Descripción de editorial
“Fandorin . . . dominates this, the seventh of his adventures to be published in the States, as he always does—with Sherlockian elan” (The Washington Post).
Boris Akunin has been hailed as Russia’s answer to both Agatha Christie and Sir Arthur Conan Doyle for his beloved Fandorin mystery series. In The Coronation, he delivers a fantastically entertaining and deftly plotted take on the hostage novel, not to be missed.
After five years spent abroad building up a business as something of a private investigator, the handsome, stuttering Fandorin is back in Moscow—and in for a case that entangles him with the highest echelons of Romanov royalty.
Grand Duke Georgii Alexandrovich arrives in Moscow with three of his children for the coronation of Tsar Nicholas II. During an afternoon stroll in the park, Georgii’s daughter Xenia is dragged away by bandits, only to be rescued by an elegant gentleman and his Japanese sidekick. The passing heroes introduce themselves as Erast Petrovich Fandorin and Masa, but panic ensues when the party realizes that four-year-old Mikhail has been snatched in the confusion.
A ransom letter arrives from an international criminal demanding the handover of the Count Orlov, an enormous diamond on the royal scepter which is due to play a part in the coronation. Can the gentleman-detective find Mikhail in time?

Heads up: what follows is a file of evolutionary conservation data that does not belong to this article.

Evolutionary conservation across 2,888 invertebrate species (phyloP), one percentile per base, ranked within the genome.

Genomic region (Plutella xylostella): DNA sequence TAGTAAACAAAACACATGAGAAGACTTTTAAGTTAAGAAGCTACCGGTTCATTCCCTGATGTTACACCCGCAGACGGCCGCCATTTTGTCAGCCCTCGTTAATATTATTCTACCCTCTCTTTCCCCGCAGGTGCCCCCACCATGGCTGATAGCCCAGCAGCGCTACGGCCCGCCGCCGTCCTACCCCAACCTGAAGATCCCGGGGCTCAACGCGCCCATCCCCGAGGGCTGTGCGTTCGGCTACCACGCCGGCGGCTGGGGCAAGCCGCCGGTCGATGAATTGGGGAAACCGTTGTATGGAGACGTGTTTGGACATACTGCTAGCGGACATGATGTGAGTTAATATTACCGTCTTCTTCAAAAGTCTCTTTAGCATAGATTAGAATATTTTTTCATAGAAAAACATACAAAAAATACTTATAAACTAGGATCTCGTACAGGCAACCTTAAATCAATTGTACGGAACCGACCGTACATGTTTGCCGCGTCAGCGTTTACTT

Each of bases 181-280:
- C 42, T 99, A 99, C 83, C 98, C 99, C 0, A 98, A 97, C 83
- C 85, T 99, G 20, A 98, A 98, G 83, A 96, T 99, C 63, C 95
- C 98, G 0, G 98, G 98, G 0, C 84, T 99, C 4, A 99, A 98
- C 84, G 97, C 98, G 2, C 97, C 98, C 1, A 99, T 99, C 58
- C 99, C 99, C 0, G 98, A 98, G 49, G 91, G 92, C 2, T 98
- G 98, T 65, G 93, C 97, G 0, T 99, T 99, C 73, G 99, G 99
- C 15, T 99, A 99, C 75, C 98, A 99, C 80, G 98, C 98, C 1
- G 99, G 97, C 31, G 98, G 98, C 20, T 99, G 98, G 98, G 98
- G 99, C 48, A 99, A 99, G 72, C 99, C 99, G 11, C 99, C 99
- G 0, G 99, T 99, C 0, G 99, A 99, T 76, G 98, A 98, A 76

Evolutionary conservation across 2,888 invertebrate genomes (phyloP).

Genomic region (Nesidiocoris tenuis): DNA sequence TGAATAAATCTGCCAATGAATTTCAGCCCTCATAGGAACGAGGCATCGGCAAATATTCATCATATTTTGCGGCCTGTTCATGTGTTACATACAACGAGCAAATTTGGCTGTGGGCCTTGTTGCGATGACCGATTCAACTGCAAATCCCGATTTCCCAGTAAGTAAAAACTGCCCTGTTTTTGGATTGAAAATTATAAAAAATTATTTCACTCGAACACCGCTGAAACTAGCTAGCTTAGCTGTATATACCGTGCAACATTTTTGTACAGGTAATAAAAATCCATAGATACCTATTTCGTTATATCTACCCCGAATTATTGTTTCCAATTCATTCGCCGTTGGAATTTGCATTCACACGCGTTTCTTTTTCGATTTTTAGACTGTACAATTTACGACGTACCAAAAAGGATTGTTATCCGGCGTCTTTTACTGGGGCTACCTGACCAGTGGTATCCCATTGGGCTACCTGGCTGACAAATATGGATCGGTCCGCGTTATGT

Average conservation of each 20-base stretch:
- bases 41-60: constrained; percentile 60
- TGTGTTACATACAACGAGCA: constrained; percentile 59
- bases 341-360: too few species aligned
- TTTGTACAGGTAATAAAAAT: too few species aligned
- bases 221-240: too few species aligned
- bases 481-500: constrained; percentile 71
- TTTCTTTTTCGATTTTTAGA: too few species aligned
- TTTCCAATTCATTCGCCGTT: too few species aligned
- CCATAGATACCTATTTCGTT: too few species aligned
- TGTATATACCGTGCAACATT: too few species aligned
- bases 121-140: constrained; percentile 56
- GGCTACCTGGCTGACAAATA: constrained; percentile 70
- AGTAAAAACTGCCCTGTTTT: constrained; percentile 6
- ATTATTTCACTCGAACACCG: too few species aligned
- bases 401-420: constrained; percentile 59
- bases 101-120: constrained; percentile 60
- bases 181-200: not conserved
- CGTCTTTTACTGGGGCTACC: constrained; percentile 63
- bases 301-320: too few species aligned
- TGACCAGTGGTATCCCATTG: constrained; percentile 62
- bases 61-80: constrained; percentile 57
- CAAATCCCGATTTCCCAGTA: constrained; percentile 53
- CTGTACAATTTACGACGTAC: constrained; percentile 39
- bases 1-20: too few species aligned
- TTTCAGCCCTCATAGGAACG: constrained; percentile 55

“Akunin keeps the action fast-paced, and the logical twists head-spinning, without sacrificing humor or depth of characterization.” —Publishers Weekly (starred review)
“Just when you think you know what’s coming next, Akunin, the most audacious author of historical mysteries in the business, shows that he’s way ahead of you . . . a treat.” —Kirkus Reviews
Set in 1896, Akunin's excellent seventh Fandorin mystery (after The State Counsellor) finds the brilliant investigator back in Moscow just in time to prevent some thugs from abducting Xenia Georgievna, the daughter of Georgii Alexandrovich, the uncle of Nicholas II, who's soon to be crowned as tsar. Fandorin is later stunned to learn that Xenia's brother, Prince Mikhail Georgievich, was snatched while she was being rescued. He suspects a Moriarty-like criminal mastermind known only as Dr. Lind. His theory is confirmed when the Russian royal family receives a letter from Lind, who demands the Orlov diamond, which adorns the imperial scepter and is an essential part of the coronation ceremony, in exchange for Mikhail's safe return. Fandorin, aided by a loyal family retainer, Afanasii Ziukin, races to retrieve Mikhail, in an effort to avoid giving up the valuable gemstone. Akunin keeps the action fast-paced, and the logical twists head-spinning, without sacrificing humor or depth of characterization.